11. Intertextuality for Handling Complex Environmental Issues

    Science.gov (United States)

    Byhring, Anne Kristine; Knain, Erik

    2016-01-01

    Nowhere is the need for handling complexity more pertinent than in addressing environmental issues. Our study explores students' situated constructs of complexity in unfolding discourses on socio-scientific issues. Students' dialogues in two group-work episodes are analysed in detail, with tools from Systemic Functional Linguistics. We identify…

  12. 7 CFR 996.4 - Handle.

    Science.gov (United States)

    2010-01-01

    ... 7 Agriculture 8 2010-01-01 2010-01-01 false Handle. 996.4 Section 996.4 Agriculture Regulations of the Department of Agriculture (Continued) AGRICULTURAL MARKETING SERVICE (Marketing Agreements and... consumption channels of commerce: Provided, That this term does not include sales or deliveries of peanuts by...

  13. 7 CFR 982.7 - To handle.

    Science.gov (United States)

    2010-01-01

    ... 7 Agriculture 8 2010-01-01 2010-01-01 false To handle. 982.7 Section 982.7 Agriculture Regulations of the Department of Agriculture (Continued) AGRICULTURAL MARKETING SERVICE (Marketing Agreements and... hazelnuts, inshell or shelled, into the channels of trade either within the area of production or from such...

  14. Exploring Reflective Means to Handle Plagiarism

    Science.gov (United States)

    Dalal, Nikunj

    2016-01-01

    Plagiarism has become widespread in the university teaching environment. This article presents practical wisdom from several years of experience handling plagiarism in two Information Systems (IS) courses with the exploratory use of reflective means such as dialogues and essays. There has been very little work on the use of reflective approaches…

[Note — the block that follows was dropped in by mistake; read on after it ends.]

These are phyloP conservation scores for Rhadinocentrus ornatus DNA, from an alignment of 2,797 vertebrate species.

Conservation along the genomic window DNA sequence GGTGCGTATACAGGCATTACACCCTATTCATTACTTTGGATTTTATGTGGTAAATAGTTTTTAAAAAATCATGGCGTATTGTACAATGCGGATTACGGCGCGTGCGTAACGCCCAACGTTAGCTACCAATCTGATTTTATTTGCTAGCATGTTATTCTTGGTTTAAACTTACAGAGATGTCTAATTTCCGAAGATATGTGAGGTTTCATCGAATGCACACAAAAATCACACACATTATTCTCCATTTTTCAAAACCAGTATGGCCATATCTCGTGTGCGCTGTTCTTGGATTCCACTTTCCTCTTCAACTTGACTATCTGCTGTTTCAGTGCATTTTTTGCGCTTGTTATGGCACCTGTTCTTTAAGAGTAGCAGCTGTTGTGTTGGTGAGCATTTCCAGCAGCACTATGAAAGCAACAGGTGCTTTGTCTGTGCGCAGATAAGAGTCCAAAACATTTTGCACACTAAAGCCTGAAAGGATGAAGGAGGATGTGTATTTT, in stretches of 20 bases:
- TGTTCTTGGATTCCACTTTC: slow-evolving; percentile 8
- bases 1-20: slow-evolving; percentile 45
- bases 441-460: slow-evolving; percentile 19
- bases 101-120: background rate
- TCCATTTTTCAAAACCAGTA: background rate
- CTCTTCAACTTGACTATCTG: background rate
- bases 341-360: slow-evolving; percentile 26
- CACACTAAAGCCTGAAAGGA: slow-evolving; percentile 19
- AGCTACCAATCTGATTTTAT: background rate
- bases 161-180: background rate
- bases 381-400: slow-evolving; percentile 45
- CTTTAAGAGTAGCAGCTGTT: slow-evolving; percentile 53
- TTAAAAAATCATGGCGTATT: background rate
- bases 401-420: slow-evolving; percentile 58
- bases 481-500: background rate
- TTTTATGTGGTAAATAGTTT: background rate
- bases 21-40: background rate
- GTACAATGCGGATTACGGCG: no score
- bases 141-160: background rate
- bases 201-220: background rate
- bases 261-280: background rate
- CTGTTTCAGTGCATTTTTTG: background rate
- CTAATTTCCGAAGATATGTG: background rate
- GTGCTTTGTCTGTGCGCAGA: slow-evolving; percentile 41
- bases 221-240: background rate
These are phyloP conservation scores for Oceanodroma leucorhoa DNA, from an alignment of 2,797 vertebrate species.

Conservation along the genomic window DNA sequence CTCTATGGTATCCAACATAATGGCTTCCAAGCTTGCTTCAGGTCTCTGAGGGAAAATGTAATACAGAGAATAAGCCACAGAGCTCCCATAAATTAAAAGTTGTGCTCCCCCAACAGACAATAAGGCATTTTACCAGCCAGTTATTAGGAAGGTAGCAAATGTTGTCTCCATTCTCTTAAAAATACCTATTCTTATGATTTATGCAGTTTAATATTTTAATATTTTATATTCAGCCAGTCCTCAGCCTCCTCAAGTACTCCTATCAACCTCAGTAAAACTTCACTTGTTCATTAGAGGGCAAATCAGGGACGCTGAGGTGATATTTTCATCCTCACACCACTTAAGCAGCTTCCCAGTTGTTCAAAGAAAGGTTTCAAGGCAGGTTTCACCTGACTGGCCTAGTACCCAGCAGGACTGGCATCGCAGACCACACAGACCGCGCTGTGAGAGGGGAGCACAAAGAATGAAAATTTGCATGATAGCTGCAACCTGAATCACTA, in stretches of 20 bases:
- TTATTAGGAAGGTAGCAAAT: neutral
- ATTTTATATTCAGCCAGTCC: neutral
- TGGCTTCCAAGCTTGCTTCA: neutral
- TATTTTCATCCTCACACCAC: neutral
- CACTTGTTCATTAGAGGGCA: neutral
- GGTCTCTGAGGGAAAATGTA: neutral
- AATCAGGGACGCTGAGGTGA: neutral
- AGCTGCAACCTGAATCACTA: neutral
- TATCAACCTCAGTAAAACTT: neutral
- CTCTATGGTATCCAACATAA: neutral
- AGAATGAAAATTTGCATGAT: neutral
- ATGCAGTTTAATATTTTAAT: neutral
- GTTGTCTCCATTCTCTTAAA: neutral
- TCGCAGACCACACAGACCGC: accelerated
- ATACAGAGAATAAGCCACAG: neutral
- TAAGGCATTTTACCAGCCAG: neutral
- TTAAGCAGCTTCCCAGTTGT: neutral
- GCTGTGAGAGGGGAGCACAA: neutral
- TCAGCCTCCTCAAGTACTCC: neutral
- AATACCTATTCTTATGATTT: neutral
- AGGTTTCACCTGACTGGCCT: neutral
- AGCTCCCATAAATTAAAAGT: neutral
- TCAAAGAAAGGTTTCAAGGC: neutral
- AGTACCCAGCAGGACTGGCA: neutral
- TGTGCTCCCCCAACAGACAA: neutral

15. Remote technologies for handling spent fuel

    International Nuclear Information System (INIS)

    Ramakumar, M.S.

    1999-01-01

    The nuclear programme in India involves building and operating power and research reactors, production and use of isotopes, fabrication of reactor fuel, reprocessing of irradiated fuel, recovery of plutonium and uranium-233, fabrication of fuel containing plutonium-239, uranium-233, post-irradiation examination of fuel and hardware and handling solid and liquid radioactive wastes. Fuel that could be termed 'spent' in thermal reactors is a source for second generation fuel (plutonium and uranium-233). Therefore, it is only logical to extend remote techniques beyond handling fuel from thermal reactors to fuel from fast reactors, post-irradiation examination etc. Fabrication of fuel containing plutonium and uranium-233 poses challenges in view of restriction on human exposure to radiation. Hence, automation will serve as a step towards remotisation. Automated systems, both rigid and flexible (using robots) need to be developed and implemented. Accounting of fissile material handled by robots in local area networks with appropriate access codes will be possible. While dealing with all these activities, it is essential to pay attention to maintenance and repair of the facilities. Remote techniques are essential here. There are a number of commonalities in these requirements and so development of modularized subsystems, and integration of different configurations should receive attention. On a long-term basis, activities like decontamination, decommissioning of facilities and handling of waste generated have to be addressed. While robotized remote systems have to be designed for existing facilities, future designs of facilities should take into account total operation with robotic remote systems. (author)